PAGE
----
DM: Every good thing also has a compromise to it, and social media is one of them. The greatest thing about social media is that now you can market yourself to the masses without having to hire some marketing company like you used to have to in order to be cool. You can do your own thing, so a lot of the business now is online. DJs have it a lot easier today, in a sense, I would have to say. You know people get to hear you, even if they don’t get to see you.

Where from now do you think the house scene is headed? How do you see it evolving in the future?

LV: Collaborations out of the ordinary! Worlds colliding will create new styles!

Here’s a little example on my end, I’ve just recorded two albums worth of material with The Martinez Brothers. We have a super hot single about to come out on Cutting Headz (their record label), to everyone’s surprise it’s a full-on song entitled ‘Let It Go’ with Marc Bassy. I’m looking forward to this release, it’s already cookin’ in their sets and mine worldwide.

My next solo album is a house album on Nervous Records which will feature Robyn, The Martinez Brothers, Honey Dijon to name a few collaborators. My band Elements Of Life also has a new jazz dance album coming in 2020 featuring special guests Carl Craig, Moodymann, Kamaal Williams, new jazz london movement artists (I can’t name yet) and some heavy veteran jazz players.

As you can see it’s a truly diverse set of talented artists. And that’s where new vibes come about! I know many seasoned DJ/ producers that are working on new ideas too. It’s at a very creative state now within the dance community.

DM: For me, it’s all about electronic music. Electronic is here to rule. We’re still gonna have the four on the floor house feel, but we’ll see more songs from new artists that are based on electronic sounds. You’re not gonna have a young kid sitting at a piano with a string section, you know what I’m saying?

How did the Kings of House project come about? What brought you two together?

LV: David and I have known each other for aeons. Since I started DJing in NYC I used to go out and listen to him where he played. Especially a club called Inferno, then a few years later we both played at huge clubs just blocks away from each other. We’ve been brothers ever since.

Connecting more in later years we started a night Eve Of Souls where he, Tony Humphries and I would play together. A few years later John Davis (Promoter Of Body & Soul) wanted us to do a legends type of night. Hence later through several people brainstorming in his camp and mine, Kings Of House NYC was born.

We can both produce tracks, vocals, musicians, you name it, so it’s a double powerhouse in the studio. We bring our musical personalities and styles to projects. It’s a wonderful relationship. We have a mutual respect and admiration for each other. Passion, love and respect bring us together!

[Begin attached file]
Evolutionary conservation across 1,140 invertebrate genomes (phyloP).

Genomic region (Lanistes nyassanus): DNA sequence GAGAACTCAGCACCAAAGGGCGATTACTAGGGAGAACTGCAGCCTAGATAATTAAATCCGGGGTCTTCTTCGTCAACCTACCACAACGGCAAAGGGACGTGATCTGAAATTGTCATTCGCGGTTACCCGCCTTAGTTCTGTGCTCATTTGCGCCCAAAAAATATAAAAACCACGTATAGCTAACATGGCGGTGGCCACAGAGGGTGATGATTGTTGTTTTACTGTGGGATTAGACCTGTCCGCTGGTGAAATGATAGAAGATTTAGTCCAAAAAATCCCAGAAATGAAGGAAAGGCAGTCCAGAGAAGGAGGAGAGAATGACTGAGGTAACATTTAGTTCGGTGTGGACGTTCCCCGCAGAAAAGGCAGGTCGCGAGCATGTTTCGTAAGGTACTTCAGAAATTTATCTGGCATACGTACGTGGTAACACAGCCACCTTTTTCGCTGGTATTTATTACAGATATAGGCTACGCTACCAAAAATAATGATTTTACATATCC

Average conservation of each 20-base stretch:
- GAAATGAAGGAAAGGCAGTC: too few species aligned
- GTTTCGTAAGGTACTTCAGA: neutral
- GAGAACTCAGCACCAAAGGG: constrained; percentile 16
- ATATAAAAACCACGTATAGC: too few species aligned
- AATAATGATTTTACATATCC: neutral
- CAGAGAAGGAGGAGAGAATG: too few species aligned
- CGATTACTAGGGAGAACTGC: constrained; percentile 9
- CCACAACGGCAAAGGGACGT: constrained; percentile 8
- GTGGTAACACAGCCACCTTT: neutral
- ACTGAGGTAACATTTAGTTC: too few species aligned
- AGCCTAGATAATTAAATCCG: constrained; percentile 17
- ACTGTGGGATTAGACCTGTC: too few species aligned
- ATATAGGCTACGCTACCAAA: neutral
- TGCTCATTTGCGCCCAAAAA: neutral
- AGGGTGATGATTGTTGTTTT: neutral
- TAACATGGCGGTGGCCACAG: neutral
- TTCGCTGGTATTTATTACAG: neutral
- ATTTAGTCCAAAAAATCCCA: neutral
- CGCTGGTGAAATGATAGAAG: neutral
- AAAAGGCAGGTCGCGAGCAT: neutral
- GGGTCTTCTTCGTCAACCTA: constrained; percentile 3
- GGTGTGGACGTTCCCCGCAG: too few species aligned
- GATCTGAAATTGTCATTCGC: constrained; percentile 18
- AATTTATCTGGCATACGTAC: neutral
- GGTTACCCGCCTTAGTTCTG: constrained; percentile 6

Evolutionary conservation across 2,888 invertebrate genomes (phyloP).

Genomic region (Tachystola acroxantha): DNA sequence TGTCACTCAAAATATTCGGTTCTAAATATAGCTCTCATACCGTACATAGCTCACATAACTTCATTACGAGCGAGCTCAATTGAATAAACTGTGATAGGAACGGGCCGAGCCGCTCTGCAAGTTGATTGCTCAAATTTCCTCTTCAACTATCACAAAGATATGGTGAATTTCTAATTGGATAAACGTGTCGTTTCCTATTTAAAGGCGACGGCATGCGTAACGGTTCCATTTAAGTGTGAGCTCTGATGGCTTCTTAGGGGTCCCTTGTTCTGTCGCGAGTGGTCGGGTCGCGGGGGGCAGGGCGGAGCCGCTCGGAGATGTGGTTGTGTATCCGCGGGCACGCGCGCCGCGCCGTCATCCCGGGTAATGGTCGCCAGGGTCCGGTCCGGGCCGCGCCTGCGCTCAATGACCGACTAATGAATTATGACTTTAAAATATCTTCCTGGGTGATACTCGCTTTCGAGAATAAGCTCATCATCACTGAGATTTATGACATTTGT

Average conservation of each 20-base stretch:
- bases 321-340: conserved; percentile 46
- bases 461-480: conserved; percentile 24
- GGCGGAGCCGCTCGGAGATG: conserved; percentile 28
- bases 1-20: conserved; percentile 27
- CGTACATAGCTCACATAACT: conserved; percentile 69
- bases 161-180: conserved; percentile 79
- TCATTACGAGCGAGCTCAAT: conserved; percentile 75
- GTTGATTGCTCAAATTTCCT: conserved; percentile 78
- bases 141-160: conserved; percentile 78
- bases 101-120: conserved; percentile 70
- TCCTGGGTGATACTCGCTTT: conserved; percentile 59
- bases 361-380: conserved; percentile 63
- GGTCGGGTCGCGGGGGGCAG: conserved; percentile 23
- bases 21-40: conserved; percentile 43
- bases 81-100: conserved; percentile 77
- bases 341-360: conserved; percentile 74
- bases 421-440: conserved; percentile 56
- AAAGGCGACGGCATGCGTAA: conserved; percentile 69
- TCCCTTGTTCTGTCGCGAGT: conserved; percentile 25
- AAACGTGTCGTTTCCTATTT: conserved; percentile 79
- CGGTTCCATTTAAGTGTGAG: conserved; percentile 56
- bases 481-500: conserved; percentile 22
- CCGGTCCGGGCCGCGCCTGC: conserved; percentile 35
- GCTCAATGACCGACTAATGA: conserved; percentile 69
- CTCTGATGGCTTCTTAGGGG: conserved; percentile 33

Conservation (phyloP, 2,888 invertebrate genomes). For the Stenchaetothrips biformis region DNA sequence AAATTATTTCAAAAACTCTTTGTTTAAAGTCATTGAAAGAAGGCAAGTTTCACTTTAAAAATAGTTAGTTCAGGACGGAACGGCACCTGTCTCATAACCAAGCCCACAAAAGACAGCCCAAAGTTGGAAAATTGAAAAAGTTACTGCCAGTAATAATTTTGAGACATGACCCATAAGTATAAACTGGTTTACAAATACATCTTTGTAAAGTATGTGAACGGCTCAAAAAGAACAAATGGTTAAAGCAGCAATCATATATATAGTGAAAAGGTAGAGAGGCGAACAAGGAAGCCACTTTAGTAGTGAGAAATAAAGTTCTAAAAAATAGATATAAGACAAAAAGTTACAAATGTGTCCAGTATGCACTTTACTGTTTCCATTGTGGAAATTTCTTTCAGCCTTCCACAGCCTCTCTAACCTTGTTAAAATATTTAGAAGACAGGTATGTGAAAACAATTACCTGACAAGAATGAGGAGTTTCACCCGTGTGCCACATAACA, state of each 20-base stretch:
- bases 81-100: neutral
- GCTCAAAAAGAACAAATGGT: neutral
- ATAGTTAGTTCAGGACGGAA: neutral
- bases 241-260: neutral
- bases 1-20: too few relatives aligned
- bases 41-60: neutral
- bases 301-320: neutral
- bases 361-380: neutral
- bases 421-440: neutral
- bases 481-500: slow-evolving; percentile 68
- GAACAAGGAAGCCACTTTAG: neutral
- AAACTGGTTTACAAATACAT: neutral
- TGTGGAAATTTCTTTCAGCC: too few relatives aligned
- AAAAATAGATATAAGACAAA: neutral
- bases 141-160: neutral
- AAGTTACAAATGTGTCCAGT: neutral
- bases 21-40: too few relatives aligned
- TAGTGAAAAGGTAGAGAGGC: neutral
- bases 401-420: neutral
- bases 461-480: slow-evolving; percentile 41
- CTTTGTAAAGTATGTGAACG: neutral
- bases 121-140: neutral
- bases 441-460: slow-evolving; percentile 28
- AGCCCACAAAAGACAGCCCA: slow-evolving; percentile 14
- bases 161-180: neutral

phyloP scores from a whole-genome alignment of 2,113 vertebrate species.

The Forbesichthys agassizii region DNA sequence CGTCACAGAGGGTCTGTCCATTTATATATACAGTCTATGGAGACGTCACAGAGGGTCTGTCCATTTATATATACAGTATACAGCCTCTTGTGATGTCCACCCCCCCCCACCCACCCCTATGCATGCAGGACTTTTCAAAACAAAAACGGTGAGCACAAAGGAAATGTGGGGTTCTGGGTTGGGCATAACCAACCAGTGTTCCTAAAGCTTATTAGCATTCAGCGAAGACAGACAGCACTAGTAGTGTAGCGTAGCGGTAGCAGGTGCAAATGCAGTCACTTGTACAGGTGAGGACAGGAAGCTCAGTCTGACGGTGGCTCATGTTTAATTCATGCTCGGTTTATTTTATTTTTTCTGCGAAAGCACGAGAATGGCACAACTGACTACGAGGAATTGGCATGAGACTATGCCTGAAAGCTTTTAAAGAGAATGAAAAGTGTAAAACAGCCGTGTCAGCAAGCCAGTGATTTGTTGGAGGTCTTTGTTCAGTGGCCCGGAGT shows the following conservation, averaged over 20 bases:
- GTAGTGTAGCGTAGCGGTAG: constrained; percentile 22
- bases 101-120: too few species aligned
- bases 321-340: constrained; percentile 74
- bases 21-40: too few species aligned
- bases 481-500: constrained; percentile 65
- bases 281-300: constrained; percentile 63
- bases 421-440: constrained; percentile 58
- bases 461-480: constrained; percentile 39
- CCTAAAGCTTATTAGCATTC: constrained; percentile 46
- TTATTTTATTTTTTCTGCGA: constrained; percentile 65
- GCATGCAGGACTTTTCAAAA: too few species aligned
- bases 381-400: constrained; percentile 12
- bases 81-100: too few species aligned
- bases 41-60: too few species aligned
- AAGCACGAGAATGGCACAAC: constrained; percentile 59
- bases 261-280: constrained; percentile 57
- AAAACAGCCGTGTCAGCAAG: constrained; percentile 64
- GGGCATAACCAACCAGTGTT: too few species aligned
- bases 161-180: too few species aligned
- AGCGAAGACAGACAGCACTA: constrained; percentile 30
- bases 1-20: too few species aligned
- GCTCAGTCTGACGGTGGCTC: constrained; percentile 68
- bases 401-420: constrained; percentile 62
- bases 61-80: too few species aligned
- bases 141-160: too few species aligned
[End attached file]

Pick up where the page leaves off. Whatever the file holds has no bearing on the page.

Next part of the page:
DM: It wasn’t the easiest thing practically to come about because I live in Europe, and Louie lives in New York. If I lived in New York, or vice versa, we probably would’ve done three or four Kings of House records already. But we finally put it together. The difficult part was finding the right artist to lead the Kings of House track. We came up with Julie McKnight, and she’s got a schedule pause, so it finally happened.

Do you have a favourite destination or country to play in?

DM: My favourite city to DJ in is Tokyo, Japan. That’s my ultimate favourite. It’s been that way for 20 years. They’re very passionate about the music. In the underground clubs people are into dancing. They don’t like to bother the DJ, they’re very shy about that, and they respect your space. It’s the only country where every time I go, I play for at least ten hours.

How do you feel the scene is in Ibiza at the moment?

LV: I say there is something for everyone!

DM: It’s driving more than ever. Ibiza is the Mecca of clubbing, it always will be.

Jamie Jones spoken about young people being priced out of partying in Ibiza now, do you think the high cost is damaging the scene?

LV: Yes the high cost hurts, it can be expensive on the islands, and you need the young generation coming out, they are the ones who will carry it on. Hopefully this will change.

DM: A hundred per cent. It’s been going on for years, you know what I mean, it’s been going on for years, now it is at a peak. The rooms are ridiculous, the food is ridiculous, the drinks are ridiculous, and everywhere you go it’s the same. San Antonio at least used to be kind of affordable, but even now San Antonio is getting expensive.

It’s the people that really enjoy going out that are suffering, the ones that really have the passion. Because when it comes to less well-off people, they save for a year for a holiday. They’re going there to have the best time, they don’t even wanna sleep because they don’t wanna miss anything. It’s these people now that are no longer able to afford to come to the club. Water costs what a drink used to cost 20 years ago!

Kings of House NYC feat Julie McKnight ‘Still Here’ is out now

David Morales’ ‘Escape’ is out now on DIRIDIM

Poppy Holloway is a freelance writer, follow her on Twitter